An investigation of the relationship between carriage of Leptospira and kidney disease in cats

  • Alix Longhurst

Student thesis: Master's ThesisMaster of Science (MSc)


The aim of this study was to investigate Leptospira as a possible aetiology of chronic kidney disease (CKD), as well as investigating the relationship between demographic, haematological, biochemical, urinary and other variables, with leptospiral infection, in cats.

In this retrospective study, whole blood samples of 158 cats of the feline population of Langford Vets, Bristol, between September 2016 and October 2017, were analysed using a real-time polymerase chain reaction assay (qPCR) targeting the lipL32 gene, present in pathogenic Leptospira.

When analysing the relationship between CKD and leptospiral positivity, 69 cats were excluded due to having existing conditions known or suspected to cause CKD. Of the remaining 89 cats, 2/33 (6.06%) of ‘CKD’ cats and 6/56 (10.71%) of ‘non-CKD’ cats were deemed leptospiral positive by PCR. There was found to be no significant association between CKD and leptospiral positivity.

All cats were included (n=158) when analysing the relationship between other variables and leptospiral positivity. 24/158 (15.19%) cats were deemed leptospiral positive. Statistical analyses revealed that leptospiral positive cats had significantly higher basophil and lymphocyte counts, as well as higher serum alanine aminotransferase. Leptospiral positivity was also significantly associated with AKI, current urolithiasis/nephrolithiasis, eosinophilia and lymphocytosis and biochemical hyperthyroidism. A negative correlation was found with age, abnormally low total protein and biochemical hypothyroidism.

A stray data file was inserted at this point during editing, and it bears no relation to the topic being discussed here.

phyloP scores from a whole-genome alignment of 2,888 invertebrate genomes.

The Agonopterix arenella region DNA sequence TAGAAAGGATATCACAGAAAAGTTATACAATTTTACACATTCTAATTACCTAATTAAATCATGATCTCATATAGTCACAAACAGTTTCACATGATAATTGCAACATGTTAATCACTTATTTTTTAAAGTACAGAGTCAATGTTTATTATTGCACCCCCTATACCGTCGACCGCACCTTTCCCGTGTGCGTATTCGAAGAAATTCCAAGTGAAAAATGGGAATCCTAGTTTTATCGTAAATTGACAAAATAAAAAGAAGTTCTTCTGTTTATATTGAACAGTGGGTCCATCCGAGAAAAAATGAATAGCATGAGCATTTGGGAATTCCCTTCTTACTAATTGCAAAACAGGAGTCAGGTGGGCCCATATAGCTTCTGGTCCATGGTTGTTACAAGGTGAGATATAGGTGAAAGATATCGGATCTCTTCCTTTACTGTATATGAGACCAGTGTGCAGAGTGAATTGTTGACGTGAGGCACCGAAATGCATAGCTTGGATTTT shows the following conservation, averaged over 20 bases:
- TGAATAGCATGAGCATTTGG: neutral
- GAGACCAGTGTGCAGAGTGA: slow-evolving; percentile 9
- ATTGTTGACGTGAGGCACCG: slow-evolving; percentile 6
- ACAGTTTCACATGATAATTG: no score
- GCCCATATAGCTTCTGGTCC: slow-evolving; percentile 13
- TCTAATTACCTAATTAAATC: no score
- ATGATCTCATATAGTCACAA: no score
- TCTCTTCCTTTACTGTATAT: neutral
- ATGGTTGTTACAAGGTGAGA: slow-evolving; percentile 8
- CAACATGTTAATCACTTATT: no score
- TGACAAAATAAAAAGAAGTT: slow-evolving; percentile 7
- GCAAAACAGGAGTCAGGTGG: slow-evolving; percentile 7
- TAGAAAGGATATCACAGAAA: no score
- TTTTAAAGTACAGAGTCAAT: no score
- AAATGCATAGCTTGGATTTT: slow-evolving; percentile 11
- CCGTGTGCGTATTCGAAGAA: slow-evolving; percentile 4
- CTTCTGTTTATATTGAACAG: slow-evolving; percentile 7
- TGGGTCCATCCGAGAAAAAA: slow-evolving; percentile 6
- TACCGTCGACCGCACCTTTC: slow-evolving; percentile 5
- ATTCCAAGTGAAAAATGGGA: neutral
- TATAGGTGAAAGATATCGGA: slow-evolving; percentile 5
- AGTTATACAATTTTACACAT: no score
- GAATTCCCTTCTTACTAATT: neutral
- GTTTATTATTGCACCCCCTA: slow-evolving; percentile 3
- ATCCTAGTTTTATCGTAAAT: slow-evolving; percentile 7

Although, this study failed to demonstrate an association with leptospiral positivity and CKD, it was associated with AKI and younger cats. Younger cats may be more susceptible to infection by the bacterium, before an effective immune response is elicited, which then adapts to, and prevents, future infection. This initial infection may cause AKI and the damage caused later progresses into CKD as a cat gets older, despite the absence of active leptospiraemia by this point. Therefore, leptospiral infection may still be of aetiological relevance to CKD in the cats.
Date of Award23 Jan 2019
Original languageEnglish
Awarding Institution
  • The University of Bristol
SupervisorTristan A Cogan (Supervisor) & Andrea Jeffery (Supervisor)

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